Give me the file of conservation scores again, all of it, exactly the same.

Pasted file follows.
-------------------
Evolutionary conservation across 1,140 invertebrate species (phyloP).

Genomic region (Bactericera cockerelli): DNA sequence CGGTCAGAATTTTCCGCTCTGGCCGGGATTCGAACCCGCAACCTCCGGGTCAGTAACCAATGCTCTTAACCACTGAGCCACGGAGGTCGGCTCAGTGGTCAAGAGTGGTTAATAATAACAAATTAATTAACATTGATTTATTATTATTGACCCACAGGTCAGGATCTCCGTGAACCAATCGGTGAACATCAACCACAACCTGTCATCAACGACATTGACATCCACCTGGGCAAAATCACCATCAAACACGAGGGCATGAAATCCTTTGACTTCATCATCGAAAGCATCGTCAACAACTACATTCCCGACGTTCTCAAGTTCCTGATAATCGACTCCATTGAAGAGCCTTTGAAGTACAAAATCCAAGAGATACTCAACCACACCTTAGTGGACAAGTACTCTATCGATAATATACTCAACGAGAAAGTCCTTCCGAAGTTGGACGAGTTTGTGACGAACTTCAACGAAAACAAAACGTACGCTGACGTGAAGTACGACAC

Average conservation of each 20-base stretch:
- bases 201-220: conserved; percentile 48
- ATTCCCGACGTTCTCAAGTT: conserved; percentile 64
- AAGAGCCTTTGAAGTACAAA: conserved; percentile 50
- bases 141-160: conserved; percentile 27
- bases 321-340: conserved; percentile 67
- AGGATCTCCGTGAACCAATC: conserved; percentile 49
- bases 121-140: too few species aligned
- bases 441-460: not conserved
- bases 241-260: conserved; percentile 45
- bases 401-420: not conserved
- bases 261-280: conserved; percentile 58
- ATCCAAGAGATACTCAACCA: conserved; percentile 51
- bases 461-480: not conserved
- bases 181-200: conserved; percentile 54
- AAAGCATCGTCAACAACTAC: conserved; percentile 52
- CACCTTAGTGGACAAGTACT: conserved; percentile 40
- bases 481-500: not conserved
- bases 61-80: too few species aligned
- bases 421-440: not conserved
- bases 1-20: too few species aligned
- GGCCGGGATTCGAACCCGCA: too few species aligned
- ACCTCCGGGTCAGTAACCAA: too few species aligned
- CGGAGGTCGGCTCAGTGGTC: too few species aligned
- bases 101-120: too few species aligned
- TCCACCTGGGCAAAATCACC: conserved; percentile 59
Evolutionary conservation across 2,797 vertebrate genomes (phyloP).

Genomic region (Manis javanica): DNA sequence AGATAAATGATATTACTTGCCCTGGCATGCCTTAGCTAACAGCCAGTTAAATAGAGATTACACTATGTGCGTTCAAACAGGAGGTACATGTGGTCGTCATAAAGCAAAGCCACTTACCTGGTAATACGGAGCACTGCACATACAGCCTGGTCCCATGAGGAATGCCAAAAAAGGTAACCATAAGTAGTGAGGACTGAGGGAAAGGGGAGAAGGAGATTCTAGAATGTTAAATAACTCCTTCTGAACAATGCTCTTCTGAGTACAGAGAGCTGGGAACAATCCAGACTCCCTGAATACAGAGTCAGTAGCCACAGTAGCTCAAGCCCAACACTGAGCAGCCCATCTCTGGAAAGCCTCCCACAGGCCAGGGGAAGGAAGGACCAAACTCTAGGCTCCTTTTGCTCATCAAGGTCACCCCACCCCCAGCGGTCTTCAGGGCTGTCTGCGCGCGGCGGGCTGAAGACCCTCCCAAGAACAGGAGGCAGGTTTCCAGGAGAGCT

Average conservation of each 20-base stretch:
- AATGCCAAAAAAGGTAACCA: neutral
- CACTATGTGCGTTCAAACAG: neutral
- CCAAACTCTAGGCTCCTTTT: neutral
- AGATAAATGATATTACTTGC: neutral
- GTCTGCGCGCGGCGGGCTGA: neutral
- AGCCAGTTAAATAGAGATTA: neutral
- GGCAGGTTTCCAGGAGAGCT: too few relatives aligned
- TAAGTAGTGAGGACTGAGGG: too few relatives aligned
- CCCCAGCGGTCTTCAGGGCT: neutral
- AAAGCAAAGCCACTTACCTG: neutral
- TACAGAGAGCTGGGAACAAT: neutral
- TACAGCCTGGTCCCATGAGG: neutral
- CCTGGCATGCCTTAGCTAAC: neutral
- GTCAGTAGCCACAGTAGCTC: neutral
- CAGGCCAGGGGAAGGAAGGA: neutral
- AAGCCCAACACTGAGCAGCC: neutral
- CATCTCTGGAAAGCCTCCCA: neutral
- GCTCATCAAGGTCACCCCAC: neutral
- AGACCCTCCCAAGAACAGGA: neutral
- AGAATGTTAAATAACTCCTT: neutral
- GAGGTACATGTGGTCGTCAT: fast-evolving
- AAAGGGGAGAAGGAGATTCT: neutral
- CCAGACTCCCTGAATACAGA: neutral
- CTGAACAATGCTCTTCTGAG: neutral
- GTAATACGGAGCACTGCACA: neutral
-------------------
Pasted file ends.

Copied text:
Evolutionary conservation across 1,140 invertebrate species (phyloP).

Genomic region (Bactericera cockerelli): DNA sequence CGGTCAGAATTTTCCGCTCTGGCCGGGATTCGAACCCGCAACCTCCGGGTCAGTAACCAATGCTCTTAACCACTGAGCCACGGAGGTCGGCTCAGTGGTCAAGAGTGGTTAATAATAACAAATTAATTAACATTGATTTATTATTATTGACCCACAGGTCAGGATCTCCGTGAACCAATCGGTGAACATCAACCACAACCTGTCATCAACGACATTGACATCCACCTGGGCAAAATCACCATCAAACACGAGGGCATGAAATCCTTTGACTTCATCATCGAAAGCATCGTCAACAACTACATTCCCGACGTTCTCAAGTTCCTGATAATCGACTCCATTGAAGAGCCTTTGAAGTACAAAATCCAAGAGATACTCAACCACACCTTAGTGGACAAGTACTCTATCGATAATATACTCAACGAGAAAGTCCTTCCGAAGTTGGACGAGTTTGTGACGAACTTCAACGAAAACAAAACGTACGCTGACGTGAAGTACGACAC

Average conservation of each 20-base stretch:
- bases 201-220: conserved; percentile 48
- ATTCCCGACGTTCTCAAGTT: conserved; percentile 64
- AAGAGCCTTTGAAGTACAAA: conserved; percentile 50
- bases 141-160: conserved; percentile 27
- bases 321-340: conserved; percentile 67
- AGGATCTCCGTGAACCAATC: conserved; percentile 49
- bases 121-140: too few species aligned
- bases 441-460: not conserved
- bases 241-260: conserved; percentile 45
- bases 401-420: not conserved
- bases 261-280: conserved; percentile 58
- ATCCAAGAGATACTCAACCA: conserved; percentile 51
- bases 461-480: not conserved
- bases 181-200: conserved; percentile 54
- AAAGCATCGTCAACAACTAC: conserved; percentile 52
- CACCTTAGTGGACAAGTACT: conserved; percentile 40
- bases 481-500: not conserved
- bases 61-80: too few species aligned
- bases 421-440: not conserved
- bases 1-20: too few species aligned
- GGCCGGGATTCGAACCCGCA: too few species aligned
- ACCTCCGGGTCAGTAACCAA: too few species aligned
- CGGAGGTCGGCTCAGTGGTC: too few species aligned
- bases 101-120: too few species aligned
- TCCACCTGGGCAAAATCACC: conserved; percentile 59
Evolutionary conservation across 2,797 vertebrate genomes (phyloP).

Genomic region (Manis javanica): DNA sequence AGATAAATGATATTACTTGCCCTGGCATGCCTTAGCTAACAGCCAGTTAAATAGAGATTACACTATGTGCGTTCAAACAGGAGGTACATGTGGTCGTCATAAAGCAAAGCCACTTACCTGGTAATACGGAGCACTGCACATACAGCCTGGTCCCATGAGGAATGCCAAAAAAGGTAACCATAAGTAGTGAGGACTGAGGGAAAGGGGAGAAGGAGATTCTAGAATGTTAAATAACTCCTTCTGAACAATGCTCTTCTGAGTACAGAGAGCTGGGAACAATCCAGACTCCCTGAATACAGAGTCAGTAGCCACAGTAGCTCAAGCCCAACACTGAGCAGCCCATCTCTGGAAAGCCTCCCACAGGCCAGGGGAAGGAAGGACCAAACTCTAGGCTCCTTTTGCTCATCAAGGTCACCCCACCCCCAGCGGTCTTCAGGGCTGTCTGCGCGCGGCGGGCTGAAGACCCTCCCAAGAACAGGAGGCAGGTTTCCAGGAGAGCT

Average conservation of each 20-base stretch:
- AATGCCAAAAAAGGTAACCA: neutral
- CACTATGTGCGTTCAAACAG: neutral
- CCAAACTCTAGGCTCCTTTT: neutral
- AGATAAATGATATTACTTGC: neutral
- GTCTGCGCGCGGCGGGCTGA: neutral
- AGCCAGTTAAATAGAGATTA: neutral
- GGCAGGTTTCCAGGAGAGCT: too few relatives aligned
- TAAGTAGTGAGGACTGAGGG: too few relatives aligned
- CCCCAGCGGTCTTCAGGGCT: neutral
- AAAGCAAAGCCACTTACCTG: neutral
- TACAGAGAGCTGGGAACAAT: neutral
- TACAGCCTGGTCCCATGAGG: neutral
- CCTGGCATGCCTTAGCTAAC: neutral
- GTCAGTAGCCACAGTAGCTC: neutral
- CAGGCCAGGGGAAGGAAGGA: neutral
- AAGCCCAACACTGAGCAGCC: neutral
- CATCTCTGGAAAGCCTCCCA: neutral
- GCTCATCAAGGTCACCCCAC: neutral
- AGACCCTCCCAAGAACAGGA: neutral
- AGAATGTTAAATAACTCCTT: neutral
- GAGGTACATGTGGTCGTCAT: fast-evolving
- AAAGGGGAGAAGGAGATTCT: neutral
- CCAGACTCCCTGAATACAGA: neutral
- CTGAACAATGCTCTTCTGAG: neutral
- GTAATACGGAGCACTGCACA: neutral